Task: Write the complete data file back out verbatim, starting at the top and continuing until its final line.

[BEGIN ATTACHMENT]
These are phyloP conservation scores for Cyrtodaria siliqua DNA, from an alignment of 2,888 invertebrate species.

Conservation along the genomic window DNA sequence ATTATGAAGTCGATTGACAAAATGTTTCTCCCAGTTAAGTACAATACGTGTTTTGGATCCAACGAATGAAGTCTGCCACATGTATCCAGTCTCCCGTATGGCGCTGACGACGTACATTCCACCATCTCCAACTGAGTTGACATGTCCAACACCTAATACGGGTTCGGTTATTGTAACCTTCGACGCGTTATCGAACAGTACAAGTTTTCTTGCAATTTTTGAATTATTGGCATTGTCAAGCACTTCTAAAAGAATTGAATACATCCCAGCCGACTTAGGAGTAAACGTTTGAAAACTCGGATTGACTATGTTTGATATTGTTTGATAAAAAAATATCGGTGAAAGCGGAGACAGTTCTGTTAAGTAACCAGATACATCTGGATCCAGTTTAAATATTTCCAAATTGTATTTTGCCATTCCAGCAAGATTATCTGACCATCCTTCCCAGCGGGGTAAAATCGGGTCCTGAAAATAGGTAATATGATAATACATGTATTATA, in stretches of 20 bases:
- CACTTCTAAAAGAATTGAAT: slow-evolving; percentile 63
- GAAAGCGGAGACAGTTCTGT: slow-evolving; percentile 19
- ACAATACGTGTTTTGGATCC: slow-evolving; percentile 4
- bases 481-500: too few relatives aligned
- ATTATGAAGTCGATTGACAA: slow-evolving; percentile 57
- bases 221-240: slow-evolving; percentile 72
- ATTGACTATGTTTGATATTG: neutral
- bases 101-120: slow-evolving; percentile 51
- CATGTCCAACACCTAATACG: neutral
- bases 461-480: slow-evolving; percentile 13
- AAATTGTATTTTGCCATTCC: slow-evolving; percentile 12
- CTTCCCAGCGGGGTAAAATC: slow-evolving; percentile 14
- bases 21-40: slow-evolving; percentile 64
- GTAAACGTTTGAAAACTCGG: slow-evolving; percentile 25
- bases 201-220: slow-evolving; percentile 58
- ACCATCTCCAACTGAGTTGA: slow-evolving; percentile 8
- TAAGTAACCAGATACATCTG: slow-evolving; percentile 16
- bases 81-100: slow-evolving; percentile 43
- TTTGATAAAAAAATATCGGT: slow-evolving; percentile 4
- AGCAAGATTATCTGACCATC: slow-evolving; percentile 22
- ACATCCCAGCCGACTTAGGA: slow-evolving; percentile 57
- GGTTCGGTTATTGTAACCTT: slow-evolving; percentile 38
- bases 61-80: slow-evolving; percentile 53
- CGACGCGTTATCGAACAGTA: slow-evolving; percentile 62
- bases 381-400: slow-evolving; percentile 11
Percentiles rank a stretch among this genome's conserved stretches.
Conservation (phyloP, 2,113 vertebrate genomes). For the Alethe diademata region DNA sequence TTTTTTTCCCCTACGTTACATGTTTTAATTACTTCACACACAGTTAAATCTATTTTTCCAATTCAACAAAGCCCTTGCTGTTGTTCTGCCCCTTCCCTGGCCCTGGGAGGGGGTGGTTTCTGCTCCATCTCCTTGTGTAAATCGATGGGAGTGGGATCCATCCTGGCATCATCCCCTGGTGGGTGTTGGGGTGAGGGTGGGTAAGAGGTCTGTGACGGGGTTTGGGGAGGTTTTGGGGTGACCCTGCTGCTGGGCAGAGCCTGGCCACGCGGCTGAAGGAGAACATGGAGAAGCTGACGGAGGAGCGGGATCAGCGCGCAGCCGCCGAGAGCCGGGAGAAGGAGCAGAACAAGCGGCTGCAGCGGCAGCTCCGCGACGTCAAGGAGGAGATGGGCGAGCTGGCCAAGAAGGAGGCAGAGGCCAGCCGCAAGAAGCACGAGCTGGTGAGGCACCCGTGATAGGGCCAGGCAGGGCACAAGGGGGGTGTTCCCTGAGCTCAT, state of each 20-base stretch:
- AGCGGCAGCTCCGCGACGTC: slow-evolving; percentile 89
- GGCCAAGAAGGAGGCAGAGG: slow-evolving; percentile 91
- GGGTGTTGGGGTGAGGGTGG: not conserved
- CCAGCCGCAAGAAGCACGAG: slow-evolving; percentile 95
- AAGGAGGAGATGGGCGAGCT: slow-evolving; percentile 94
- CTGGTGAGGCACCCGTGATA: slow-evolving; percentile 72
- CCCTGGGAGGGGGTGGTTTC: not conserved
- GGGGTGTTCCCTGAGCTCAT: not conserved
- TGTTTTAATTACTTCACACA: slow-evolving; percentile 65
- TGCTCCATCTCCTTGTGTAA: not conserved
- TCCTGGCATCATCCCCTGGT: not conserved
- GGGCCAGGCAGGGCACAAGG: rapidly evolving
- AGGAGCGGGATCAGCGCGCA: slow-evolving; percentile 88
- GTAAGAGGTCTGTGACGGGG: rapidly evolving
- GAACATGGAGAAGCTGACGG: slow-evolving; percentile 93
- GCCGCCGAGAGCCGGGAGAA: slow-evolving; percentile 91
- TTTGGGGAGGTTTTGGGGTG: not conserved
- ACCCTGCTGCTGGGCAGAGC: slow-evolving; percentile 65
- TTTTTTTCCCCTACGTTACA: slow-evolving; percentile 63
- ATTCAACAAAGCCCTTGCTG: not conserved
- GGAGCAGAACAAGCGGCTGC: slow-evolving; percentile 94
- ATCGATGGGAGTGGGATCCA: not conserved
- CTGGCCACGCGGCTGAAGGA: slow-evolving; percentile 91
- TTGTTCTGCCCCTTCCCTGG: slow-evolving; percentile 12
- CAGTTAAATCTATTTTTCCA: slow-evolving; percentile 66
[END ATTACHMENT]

These are phyloP conservation scores for Cyrtodaria siliqua DNA, from an alignment of 2,888 invertebrate species.

Conservation along the genomic window DNA sequence ATTATGAAGTCGATTGACAAAATGTTTCTCCCAGTTAAGTACAATACGTGTTTTGGATCCAACGAATGAAGTCTGCCACATGTATCCAGTCTCCCGTATGGCGCTGACGACGTACATTCCACCATCTCCAACTGAGTTGACATGTCCAACACCTAATACGGGTTCGGTTATTGTAACCTTCGACGCGTTATCGAACAGTACAAGTTTTCTTGCAATTTTTGAATTATTGGCATTGTCAAGCACTTCTAAAAGAATTGAATACATCCCAGCCGACTTAGGAGTAAACGTTTGAAAACTCGGATTGACTATGTTTGATATTGTTTGATAAAAAAATATCGGTGAAAGCGGAGACAGTTCTGTTAAGTAACCAGATACATCTGGATCCAGTTTAAATATTTCCAAATTGTATTTTGCCATTCCAGCAAGATTATCTGACCATCCTTCCCAGCGGGGTAAAATCGGGTCCTGAAAATAGGTAATATGATAATACATGTATTATA, in stretches of 20 bases:
- CACTTCTAAAAGAATTGAAT: slow-evolving; percentile 63
- GAAAGCGGAGACAGTTCTGT: slow-evolving; percentile 19
- ACAATACGTGTTTTGGATCC: slow-evolving; percentile 4
- bases 481-500: too few relatives aligned
- ATTATGAAGTCGATTGACAA: slow-evolving; percentile 57
- bases 221-240: slow-evolving; percentile 72
- ATTGACTATGTTTGATATTG: neutral
- bases 101-120: slow-evolving; percentile 51
- CATGTCCAACACCTAATACG: neutral
- bases 461-480: slow-evolving; percentile 13
- AAATTGTATTTTGCCATTCC: slow-evolving; percentile 12
- CTTCCCAGCGGGGTAAAATC: slow-evolving; percentile 14
- bases 21-40: slow-evolving; percentile 64
- GTAAACGTTTGAAAACTCGG: slow-evolving; percentile 25
- bases 201-220: slow-evolving; percentile 58
- ACCATCTCCAACTGAGTTGA: slow-evolving; percentile 8
- TAAGTAACCAGATACATCTG: slow-evolving; percentile 16
- bases 81-100: slow-evolving; percentile 43
- TTTGATAAAAAAATATCGGT: slow-evolving; percentile 4
- AGCAAGATTATCTGACCATC: slow-evolving; percentile 22
- ACATCCCAGCCGACTTAGGA: slow-evolving; percentile 57
- GGTTCGGTTATTGTAACCTT: slow-evolving; percentile 38
- bases 61-80: slow-evolving; percentile 53
- CGACGCGTTATCGAACAGTA: slow-evolving; percentile 62
- bases 381-400: slow-evolving; percentile 11
Percentiles rank a stretch among this genome's conserved stretches.
Conservation (phyloP, 2,113 vertebrate genomes). For the Alethe diademata region DNA sequence TTTTTTTCCCCTACGTTACATGTTTTAATTACTTCACACACAGTTAAATCTATTTTTCCAATTCAACAAAGCCCTTGCTGTTGTTCTGCCCCTTCCCTGGCCCTGGGAGGGGGTGGTTTCTGCTCCATCTCCTTGTGTAAATCGATGGGAGTGGGATCCATCCTGGCATCATCCCCTGGTGGGTGTTGGGGTGAGGGTGGGTAAGAGGTCTGTGACGGGGTTTGGGGAGGTTTTGGGGTGACCCTGCTGCTGGGCAGAGCCTGGCCACGCGGCTGAAGGAGAACATGGAGAAGCTGACGGAGGAGCGGGATCAGCGCGCAGCCGCCGAGAGCCGGGAGAAGGAGCAGAACAAGCGGCTGCAGCGGCAGCTCCGCGACGTCAAGGAGGAGATGGGCGAGCTGGCCAAGAAGGAGGCAGAGGCCAGCCGCAAGAAGCACGAGCTGGTGAGGCACCCGTGATAGGGCCAGGCAGGGCACAAGGGGGGTGTTCCCTGAGCTCAT, state of each 20-base stretch:
- AGCGGCAGCTCCGCGACGTC: slow-evolving; percentile 89
- GGCCAAGAAGGAGGCAGAGG: slow-evolving; percentile 91
- GGGTGTTGGGGTGAGGGTGG: not conserved
- CCAGCCGCAAGAAGCACGAG: slow-evolving; percentile 95
- AAGGAGGAGATGGGCGAGCT: slow-evolving; percentile 94
- CTGGTGAGGCACCCGTGATA: slow-evolving; percentile 72
- CCCTGGGAGGGGGTGGTTTC: not conserved
- GGGGTGTTCCCTGAGCTCAT: not conserved
- TGTTTTAATTACTTCACACA: slow-evolving; percentile 65
- TGCTCCATCTCCTTGTGTAA: not conserved
- TCCTGGCATCATCCCCTGGT: not conserved
- GGGCCAGGCAGGGCACAAGG: rapidly evolving
- AGGAGCGGGATCAGCGCGCA: slow-evolving; percentile 88
- GTAAGAGGTCTGTGACGGGG: rapidly evolving
- GAACATGGAGAAGCTGACGG: slow-evolving; percentile 93
- GCCGCCGAGAGCCGGGAGAA: slow-evolving; percentile 91
- TTTGGGGAGGTTTTGGGGTG: not conserved
- ACCCTGCTGCTGGGCAGAGC: slow-evolving; percentile 65
- TTTTTTTCCCCTACGTTACA: slow-evolving; percentile 63
- ATTCAACAAAGCCCTTGCTG: not conserved
- GGAGCAGAACAAGCGGCTGC: slow-evolving; percentile 94
- ATCGATGGGAGTGGGATCCA: not conserved
- CTGGCCACGCGGCTGAAGGA: slow-evolving; percentile 91
- TTGTTCTGCCCCTTCCCTGG: slow-evolving; percentile 12
- CAGTTAAATCTATTTTTCCA: slow-evolving; percentile 66